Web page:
I believe that a certain amount of skepticism is valuable when dealing with potential buyers. This is because sellers are predisposed to have "happy ears" when trying to understand if their customers want to do business with their company. Another challenge for sellers is that potential buyers do not like to give bad news to sellers and thus may wait until the last possible moment to deliver that news. My belief in the value of healthy skepticism in sales is supported by the work of some of my favorite authors on the topic of sales, such as Tom Freese, Brent Adamson, Marcus Sheridan and Ian Altman.
Has your sales team said to you that they need more referrals and better references? If you have heard this from your team, this is the article for you. The reference selling model was something I developed at NetApp and was a key part of my onboarding process and well as our team's regular selling motion. In 2008 our team represented 1/58 of the sales force and about 20% of the case studies. In fact, one customer enjoyed this process so much they gave us an award. The benefits of this model include:
The complaining customer represents a huge opportunity for more business. - Zig Ziglar
In my career, I have found that this statement is absolutely true. I have spent most of my career selling technology to large enterprises or government organizations. To drive big outcomes with those customers, it is important to have executive level relationships. If your does not have those relationships, how can your team develop them?
This week I heard a Podcast where Clay Scroggins was interviewed about his new book entitled How to Lead When You Are Not In Charge. The book is the personal story of the leadership lessons learned by Clay starting from an intern to a Church Pastor. Don't discount the leadership advice from a pastor! If you have ever had the opportunity to lead in a nonprofit, you know that this is the hardest leadership job available.
How do you know if you are developing leaders? If you are working your tail off, and others are standing around, you are not doing a great job developing leaders. If your leaders are developing leaders, you know you are succeeding at leadership development. As a leader of a growing organization your main job is to develop leaders that will take over what you are doing now so you can focus on what is next.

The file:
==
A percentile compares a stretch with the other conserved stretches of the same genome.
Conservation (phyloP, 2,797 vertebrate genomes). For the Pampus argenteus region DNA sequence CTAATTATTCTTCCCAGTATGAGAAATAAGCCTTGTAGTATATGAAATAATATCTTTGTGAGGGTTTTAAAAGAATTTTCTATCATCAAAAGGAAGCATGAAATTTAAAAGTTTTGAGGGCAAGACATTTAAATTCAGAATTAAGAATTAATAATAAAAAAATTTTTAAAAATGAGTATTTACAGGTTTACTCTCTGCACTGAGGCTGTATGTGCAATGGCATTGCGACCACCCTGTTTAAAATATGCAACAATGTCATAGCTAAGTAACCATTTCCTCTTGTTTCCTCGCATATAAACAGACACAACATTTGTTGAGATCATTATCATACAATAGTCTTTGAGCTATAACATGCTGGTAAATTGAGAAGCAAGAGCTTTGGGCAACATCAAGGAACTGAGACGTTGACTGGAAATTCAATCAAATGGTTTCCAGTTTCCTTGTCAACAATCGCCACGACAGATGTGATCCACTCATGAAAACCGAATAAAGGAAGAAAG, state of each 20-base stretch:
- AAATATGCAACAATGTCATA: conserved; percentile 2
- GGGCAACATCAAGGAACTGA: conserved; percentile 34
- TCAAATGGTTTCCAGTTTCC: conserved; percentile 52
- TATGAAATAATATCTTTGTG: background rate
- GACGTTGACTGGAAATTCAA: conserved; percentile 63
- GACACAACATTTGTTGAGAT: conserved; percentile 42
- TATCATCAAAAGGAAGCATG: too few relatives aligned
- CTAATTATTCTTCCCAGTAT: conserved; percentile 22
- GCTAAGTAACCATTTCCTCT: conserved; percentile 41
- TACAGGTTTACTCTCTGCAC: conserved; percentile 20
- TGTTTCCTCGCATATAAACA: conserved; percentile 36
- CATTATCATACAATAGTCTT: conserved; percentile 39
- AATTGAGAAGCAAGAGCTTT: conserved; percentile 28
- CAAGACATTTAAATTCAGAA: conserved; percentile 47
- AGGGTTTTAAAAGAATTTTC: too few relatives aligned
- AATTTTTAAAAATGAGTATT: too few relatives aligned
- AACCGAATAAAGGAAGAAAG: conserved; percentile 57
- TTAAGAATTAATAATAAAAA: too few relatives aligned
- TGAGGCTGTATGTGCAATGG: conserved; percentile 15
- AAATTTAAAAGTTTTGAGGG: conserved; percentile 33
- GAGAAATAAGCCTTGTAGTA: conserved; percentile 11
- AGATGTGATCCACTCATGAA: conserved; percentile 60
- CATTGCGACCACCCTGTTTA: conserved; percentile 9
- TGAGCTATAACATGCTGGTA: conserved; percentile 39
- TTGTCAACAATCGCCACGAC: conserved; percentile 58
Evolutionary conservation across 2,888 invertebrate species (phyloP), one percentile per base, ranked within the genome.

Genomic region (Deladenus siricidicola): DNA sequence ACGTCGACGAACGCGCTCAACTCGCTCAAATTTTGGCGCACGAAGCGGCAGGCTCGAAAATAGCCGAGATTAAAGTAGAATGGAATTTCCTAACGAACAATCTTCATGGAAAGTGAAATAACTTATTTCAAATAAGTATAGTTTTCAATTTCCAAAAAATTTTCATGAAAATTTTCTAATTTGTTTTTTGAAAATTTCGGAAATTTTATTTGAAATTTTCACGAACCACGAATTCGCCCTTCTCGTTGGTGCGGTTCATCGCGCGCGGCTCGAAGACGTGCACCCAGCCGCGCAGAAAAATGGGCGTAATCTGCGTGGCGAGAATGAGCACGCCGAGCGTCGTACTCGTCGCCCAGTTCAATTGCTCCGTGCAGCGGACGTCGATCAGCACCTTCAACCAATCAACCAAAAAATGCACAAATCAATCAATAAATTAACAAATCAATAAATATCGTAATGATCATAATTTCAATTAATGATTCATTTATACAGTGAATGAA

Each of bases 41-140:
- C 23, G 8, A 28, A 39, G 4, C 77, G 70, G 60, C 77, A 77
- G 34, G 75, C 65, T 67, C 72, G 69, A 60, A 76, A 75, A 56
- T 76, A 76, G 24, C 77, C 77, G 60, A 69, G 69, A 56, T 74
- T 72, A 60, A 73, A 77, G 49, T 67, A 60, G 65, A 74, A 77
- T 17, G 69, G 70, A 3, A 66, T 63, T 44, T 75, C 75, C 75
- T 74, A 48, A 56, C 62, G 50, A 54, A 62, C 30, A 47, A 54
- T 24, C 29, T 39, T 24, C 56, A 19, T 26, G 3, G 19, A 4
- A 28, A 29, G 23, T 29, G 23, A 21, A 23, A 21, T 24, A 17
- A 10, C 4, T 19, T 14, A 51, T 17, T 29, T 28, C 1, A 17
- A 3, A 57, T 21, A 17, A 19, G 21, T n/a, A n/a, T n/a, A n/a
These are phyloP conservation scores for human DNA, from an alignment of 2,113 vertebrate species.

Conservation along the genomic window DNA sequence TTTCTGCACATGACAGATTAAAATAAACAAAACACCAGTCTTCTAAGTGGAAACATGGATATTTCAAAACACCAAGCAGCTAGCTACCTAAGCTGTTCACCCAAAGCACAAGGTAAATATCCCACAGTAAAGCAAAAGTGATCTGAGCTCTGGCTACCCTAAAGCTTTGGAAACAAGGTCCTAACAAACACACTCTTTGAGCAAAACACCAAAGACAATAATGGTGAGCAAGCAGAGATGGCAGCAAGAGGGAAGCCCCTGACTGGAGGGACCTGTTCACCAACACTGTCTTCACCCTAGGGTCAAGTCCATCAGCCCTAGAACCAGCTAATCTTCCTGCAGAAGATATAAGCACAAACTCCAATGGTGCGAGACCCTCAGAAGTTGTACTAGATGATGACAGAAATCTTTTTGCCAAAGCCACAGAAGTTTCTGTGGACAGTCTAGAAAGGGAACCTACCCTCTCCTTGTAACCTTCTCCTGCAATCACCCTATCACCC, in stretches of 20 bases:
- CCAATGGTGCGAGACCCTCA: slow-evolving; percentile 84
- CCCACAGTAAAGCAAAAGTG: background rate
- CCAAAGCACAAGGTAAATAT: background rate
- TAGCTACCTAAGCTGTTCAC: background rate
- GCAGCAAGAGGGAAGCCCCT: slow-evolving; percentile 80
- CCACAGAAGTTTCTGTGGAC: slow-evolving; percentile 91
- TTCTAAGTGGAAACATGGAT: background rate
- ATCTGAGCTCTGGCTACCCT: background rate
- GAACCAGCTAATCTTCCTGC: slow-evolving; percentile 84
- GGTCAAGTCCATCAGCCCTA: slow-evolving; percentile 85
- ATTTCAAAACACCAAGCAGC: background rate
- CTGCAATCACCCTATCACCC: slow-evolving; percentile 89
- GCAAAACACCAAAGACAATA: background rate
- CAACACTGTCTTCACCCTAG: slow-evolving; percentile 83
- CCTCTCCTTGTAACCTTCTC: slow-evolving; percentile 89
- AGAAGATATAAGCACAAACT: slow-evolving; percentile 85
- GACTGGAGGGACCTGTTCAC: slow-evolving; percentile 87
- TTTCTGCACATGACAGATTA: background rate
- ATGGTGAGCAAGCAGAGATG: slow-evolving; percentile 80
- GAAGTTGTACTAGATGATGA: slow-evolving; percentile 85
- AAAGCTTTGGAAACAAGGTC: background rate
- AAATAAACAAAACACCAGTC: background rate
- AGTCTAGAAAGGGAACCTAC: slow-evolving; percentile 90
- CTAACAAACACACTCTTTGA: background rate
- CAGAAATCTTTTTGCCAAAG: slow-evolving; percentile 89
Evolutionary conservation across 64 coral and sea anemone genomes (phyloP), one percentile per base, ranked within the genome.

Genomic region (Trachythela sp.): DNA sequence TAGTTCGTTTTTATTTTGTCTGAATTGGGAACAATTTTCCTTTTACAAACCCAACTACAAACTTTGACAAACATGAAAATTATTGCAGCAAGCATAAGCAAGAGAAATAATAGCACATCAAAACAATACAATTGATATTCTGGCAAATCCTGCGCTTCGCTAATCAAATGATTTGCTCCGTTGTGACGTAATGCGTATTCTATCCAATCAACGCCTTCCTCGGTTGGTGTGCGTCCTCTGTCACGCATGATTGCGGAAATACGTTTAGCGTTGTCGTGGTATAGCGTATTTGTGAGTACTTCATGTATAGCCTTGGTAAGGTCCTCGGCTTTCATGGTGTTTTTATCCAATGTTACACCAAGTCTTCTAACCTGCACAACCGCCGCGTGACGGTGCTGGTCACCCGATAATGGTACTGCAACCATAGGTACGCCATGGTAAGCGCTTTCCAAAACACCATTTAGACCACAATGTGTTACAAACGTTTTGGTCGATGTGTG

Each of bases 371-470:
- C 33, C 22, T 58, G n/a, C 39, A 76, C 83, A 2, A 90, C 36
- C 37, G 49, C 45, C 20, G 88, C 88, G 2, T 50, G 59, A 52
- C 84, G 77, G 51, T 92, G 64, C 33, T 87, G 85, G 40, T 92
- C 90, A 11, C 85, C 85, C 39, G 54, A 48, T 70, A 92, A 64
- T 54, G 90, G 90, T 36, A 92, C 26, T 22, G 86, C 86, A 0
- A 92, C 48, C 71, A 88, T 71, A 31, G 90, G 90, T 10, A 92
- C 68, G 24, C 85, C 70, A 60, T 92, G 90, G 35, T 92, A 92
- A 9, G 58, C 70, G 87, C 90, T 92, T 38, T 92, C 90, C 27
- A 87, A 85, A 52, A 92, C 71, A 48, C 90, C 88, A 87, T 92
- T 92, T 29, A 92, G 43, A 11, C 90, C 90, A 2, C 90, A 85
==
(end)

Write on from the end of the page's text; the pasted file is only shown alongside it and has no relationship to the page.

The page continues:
Change will happen whether you embrace or resist it. A taxi driver may talk about Uber as an evil force, and the sales person can resist online ordering for fear of her job. Resisting market forces will not stop them. Rather than resisting market forces, one may need to update her skills from an order taker to someone who creates a connection with a customer. The neighborhood baker had to change his offering when supermarkets started selling baked goods. Change in the marketplace creates the opportunity to differentiate by offering an experience through a human connection.
A high performance culture has a focus on and regularly achieves intended results. Building a high performance culture starts with building great leadership team. Assuming that that employees understand what is important, and know what it takes to do their job successfully, is the second mistake of average leaders. If bad behaviors exists, it is because the leader allows those behaviors to exist.
In my experience, reference checking is one of the best ways to determine a good fit for a potential employee or vendor. Unfortunately, when I have been asked to provide references as a potential employee or vendor, few have followed up to talk with the reference. Of the references who were interviewed, the conversations tended to be short. In some cases, the reference checker might have already made their decision and is just going through the motions. In other cases, the reference checker might be inexperienced at asking great questions.